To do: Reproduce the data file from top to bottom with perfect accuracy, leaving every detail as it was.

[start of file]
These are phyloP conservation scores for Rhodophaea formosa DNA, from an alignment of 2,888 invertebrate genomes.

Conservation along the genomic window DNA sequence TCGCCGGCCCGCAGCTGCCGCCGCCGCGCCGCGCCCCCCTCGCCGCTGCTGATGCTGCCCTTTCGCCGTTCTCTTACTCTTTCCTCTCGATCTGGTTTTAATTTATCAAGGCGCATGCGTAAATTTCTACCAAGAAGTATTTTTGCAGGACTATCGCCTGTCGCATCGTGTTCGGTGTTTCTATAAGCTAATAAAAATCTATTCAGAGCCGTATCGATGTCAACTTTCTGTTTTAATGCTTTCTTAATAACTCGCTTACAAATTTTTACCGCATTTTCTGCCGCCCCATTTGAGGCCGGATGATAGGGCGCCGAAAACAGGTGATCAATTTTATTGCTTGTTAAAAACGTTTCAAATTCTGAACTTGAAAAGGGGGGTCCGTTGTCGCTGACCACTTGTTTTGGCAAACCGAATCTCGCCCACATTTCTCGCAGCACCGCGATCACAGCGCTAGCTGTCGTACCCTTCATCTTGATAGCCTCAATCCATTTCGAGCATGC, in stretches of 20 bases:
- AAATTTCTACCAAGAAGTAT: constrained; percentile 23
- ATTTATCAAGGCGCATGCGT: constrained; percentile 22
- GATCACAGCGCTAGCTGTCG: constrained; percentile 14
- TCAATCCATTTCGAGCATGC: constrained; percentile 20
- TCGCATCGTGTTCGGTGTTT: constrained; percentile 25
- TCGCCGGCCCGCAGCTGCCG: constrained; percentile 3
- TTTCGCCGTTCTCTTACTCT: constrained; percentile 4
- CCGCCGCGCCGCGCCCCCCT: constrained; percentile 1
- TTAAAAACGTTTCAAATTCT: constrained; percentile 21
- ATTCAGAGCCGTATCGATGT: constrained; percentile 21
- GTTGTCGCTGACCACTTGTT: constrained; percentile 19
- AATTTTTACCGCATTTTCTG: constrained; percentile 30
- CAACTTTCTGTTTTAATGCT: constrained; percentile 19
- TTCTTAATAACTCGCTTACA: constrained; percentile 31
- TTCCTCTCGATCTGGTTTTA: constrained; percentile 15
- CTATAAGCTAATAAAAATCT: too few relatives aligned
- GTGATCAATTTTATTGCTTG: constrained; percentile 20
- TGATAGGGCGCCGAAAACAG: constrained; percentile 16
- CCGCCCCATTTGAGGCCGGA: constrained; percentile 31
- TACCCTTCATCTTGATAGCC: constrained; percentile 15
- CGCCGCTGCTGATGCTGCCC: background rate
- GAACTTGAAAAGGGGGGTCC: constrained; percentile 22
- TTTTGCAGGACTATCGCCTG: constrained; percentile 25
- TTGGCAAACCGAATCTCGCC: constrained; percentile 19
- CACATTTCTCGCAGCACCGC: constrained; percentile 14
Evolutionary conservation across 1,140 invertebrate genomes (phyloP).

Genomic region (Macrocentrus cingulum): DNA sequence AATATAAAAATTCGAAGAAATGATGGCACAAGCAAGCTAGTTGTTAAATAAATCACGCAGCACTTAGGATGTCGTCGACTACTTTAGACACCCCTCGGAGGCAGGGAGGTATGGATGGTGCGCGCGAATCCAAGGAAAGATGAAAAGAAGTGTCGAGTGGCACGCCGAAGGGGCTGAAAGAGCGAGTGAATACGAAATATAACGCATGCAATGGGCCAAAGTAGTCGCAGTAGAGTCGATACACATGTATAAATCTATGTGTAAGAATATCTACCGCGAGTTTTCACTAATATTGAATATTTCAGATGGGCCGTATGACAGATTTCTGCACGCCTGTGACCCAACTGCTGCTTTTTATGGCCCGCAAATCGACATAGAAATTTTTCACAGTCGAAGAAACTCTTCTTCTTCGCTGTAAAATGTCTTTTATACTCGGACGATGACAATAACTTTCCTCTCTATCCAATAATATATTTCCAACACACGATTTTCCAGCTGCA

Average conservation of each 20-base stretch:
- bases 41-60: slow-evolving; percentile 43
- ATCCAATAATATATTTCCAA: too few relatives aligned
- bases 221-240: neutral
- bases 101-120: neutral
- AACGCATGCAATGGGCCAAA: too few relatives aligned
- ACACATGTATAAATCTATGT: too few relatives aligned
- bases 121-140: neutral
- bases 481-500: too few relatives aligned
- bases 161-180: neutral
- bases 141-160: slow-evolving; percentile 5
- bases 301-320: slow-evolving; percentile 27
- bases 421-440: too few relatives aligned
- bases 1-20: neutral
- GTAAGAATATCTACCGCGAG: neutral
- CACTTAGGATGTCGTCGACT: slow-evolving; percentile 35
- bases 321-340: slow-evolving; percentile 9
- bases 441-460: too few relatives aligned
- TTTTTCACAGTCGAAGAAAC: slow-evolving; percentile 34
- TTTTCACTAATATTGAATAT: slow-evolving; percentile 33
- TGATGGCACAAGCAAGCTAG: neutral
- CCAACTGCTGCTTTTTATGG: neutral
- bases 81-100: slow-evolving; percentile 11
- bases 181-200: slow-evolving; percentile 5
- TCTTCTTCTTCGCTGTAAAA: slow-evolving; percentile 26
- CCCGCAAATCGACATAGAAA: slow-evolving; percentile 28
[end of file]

These are phyloP conservation scores for Rhodophaea formosa DNA, from an alignment of 2,888 invertebrate genomes.

Conservation along the genomic window DNA sequence TCGCCGGCCCGCAGCTGCCGCCGCCGCGCCGCGCCCCCCTCGCCGCTGCTGATGCTGCCCTTTCGCCGTTCTCTTACTCTTTCCTCTCGATCTGGTTTTAATTTATCAAGGCGCATGCGTAAATTTCTACCAAGAAGTATTTTTGCAGGACTATCGCCTGTCGCATCGTGTTCGGTGTTTCTATAAGCTAATAAAAATCTATTCAGAGCCGTATCGATGTCAACTTTCTGTTTTAATGCTTTCTTAATAACTCGCTTACAAATTTTTACCGCATTTTCTGCCGCCCCATTTGAGGCCGGATGATAGGGCGCCGAAAACAGGTGATCAATTTTATTGCTTGTTAAAAACGTTTCAAATTCTGAACTTGAAAAGGGGGGTCCGTTGTCGCTGACCACTTGTTTTGGCAAACCGAATCTCGCCCACATTTCTCGCAGCACCGCGATCACAGCGCTAGCTGTCGTACCCTTCATCTTGATAGCCTCAATCCATTTCGAGCATGC, in stretches of 20 bases:
- AAATTTCTACCAAGAAGTAT: constrained; percentile 23
- ATTTATCAAGGCGCATGCGT: constrained; percentile 22
- GATCACAGCGCTAGCTGTCG: constrained; percentile 14
- TCAATCCATTTCGAGCATGC: constrained; percentile 20
- TCGCATCGTGTTCGGTGTTT: constrained; percentile 25
- TCGCCGGCCCGCAGCTGCCG: constrained; percentile 3
- TTTCGCCGTTCTCTTACTCT: constrained; percentile 4
- CCGCCGCGCCGCGCCCCCCT: constrained; percentile 1
- TTAAAAACGTTTCAAATTCT: constrained; percentile 21
- ATTCAGAGCCGTATCGATGT: constrained; percentile 21
- GTTGTCGCTGACCACTTGTT: constrained; percentile 19
- AATTTTTACCGCATTTTCTG: constrained; percentile 30
- CAACTTTCTGTTTTAATGCT: constrained; percentile 19
- TTCTTAATAACTCGCTTACA: constrained; percentile 31
- TTCCTCTCGATCTGGTTTTA: constrained; percentile 15
- CTATAAGCTAATAAAAATCT: too few relatives aligned
- GTGATCAATTTTATTGCTTG: constrained; percentile 20
- TGATAGGGCGCCGAAAACAG: constrained; percentile 16
- CCGCCCCATTTGAGGCCGGA: constrained; percentile 31
- TACCCTTCATCTTGATAGCC: constrained; percentile 15
- CGCCGCTGCTGATGCTGCCC: background rate
- GAACTTGAAAAGGGGGGTCC: constrained; percentile 22
- TTTTGCAGGACTATCGCCTG: constrained; percentile 25
- TTGGCAAACCGAATCTCGCC: constrained; percentile 19
- CACATTTCTCGCAGCACCGC: constrained; percentile 14
Evolutionary conservation across 1,140 invertebrate genomes (phyloP).

Genomic region (Macrocentrus cingulum): DNA sequence AATATAAAAATTCGAAGAAATGATGGCACAAGCAAGCTAGTTGTTAAATAAATCACGCAGCACTTAGGATGTCGTCGACTACTTTAGACACCCCTCGGAGGCAGGGAGGTATGGATGGTGCGCGCGAATCCAAGGAAAGATGAAAAGAAGTGTCGAGTGGCACGCCGAAGGGGCTGAAAGAGCGAGTGAATACGAAATATAACGCATGCAATGGGCCAAAGTAGTCGCAGTAGAGTCGATACACATGTATAAATCTATGTGTAAGAATATCTACCGCGAGTTTTCACTAATATTGAATATTTCAGATGGGCCGTATGACAGATTTCTGCACGCCTGTGACCCAACTGCTGCTTTTTATGGCCCGCAAATCGACATAGAAATTTTTCACAGTCGAAGAAACTCTTCTTCTTCGCTGTAAAATGTCTTTTATACTCGGACGATGACAATAACTTTCCTCTCTATCCAATAATATATTTCCAACACACGATTTTCCAGCTGCA

Average conservation of each 20-base stretch:
- bases 41-60: slow-evolving; percentile 43
- ATCCAATAATATATTTCCAA: too few relatives aligned
- bases 221-240: neutral
- bases 101-120: neutral
- AACGCATGCAATGGGCCAAA: too few relatives aligned
- ACACATGTATAAATCTATGT: too few relatives aligned
- bases 121-140: neutral
- bases 481-500: too few relatives aligned
- bases 161-180: neutral
- bases 141-160: slow-evolving; percentile 5
- bases 301-320: slow-evolving; percentile 27
- bases 421-440: too few relatives aligned
- bases 1-20: neutral
- GTAAGAATATCTACCGCGAG: neutral
- CACTTAGGATGTCGTCGACT: slow-evolving; percentile 35
- bases 321-340: slow-evolving; percentile 9
- bases 441-460: too few relatives aligned
- TTTTTCACAGTCGAAGAAAC: slow-evolving; percentile 34
- TTTTCACTAATATTGAATAT: slow-evolving; percentile 33
- TGATGGCACAAGCAAGCTAG: neutral
- CCAACTGCTGCTTTTTATGG: neutral
- bases 81-100: slow-evolving; percentile 11
- bases 181-200: slow-evolving; percentile 5
- TCTTCTTCTTCGCTGTAAAA: slow-evolving; percentile 26
- CCCGCAAATCGACATAGAAA: slow-evolving; percentile 28